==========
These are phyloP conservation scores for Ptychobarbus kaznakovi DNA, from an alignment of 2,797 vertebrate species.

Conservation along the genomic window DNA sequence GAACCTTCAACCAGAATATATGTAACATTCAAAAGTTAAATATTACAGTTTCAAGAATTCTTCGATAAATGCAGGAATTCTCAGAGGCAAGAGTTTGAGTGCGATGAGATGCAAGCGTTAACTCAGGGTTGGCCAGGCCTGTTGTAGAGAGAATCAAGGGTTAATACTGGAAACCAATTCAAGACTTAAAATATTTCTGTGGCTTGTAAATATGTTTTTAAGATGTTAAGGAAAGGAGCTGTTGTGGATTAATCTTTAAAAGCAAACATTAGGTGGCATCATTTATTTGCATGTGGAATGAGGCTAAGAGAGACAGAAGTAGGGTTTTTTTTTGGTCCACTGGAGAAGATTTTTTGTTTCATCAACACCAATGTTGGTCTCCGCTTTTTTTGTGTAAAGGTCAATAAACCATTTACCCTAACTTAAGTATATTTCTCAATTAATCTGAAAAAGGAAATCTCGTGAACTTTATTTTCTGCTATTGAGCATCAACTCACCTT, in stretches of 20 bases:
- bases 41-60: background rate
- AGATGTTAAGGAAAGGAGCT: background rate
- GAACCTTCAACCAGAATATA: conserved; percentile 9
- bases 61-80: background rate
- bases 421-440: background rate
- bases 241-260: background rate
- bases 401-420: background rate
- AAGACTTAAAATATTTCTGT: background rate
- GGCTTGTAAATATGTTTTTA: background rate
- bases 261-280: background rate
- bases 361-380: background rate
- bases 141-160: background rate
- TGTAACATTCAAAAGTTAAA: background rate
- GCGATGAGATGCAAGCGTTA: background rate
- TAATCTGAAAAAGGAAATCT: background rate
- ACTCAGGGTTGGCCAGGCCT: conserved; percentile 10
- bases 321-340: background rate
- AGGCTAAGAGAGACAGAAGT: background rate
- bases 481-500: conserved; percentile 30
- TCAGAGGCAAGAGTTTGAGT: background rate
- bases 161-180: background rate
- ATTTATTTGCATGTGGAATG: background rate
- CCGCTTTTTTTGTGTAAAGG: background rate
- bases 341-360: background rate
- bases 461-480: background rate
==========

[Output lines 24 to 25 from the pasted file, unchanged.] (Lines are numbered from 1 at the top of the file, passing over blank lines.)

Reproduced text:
- ATTTATTTGCATGTGGAATG: background rate
- CCGCTTTTTTTGTGTAAAGG: background rate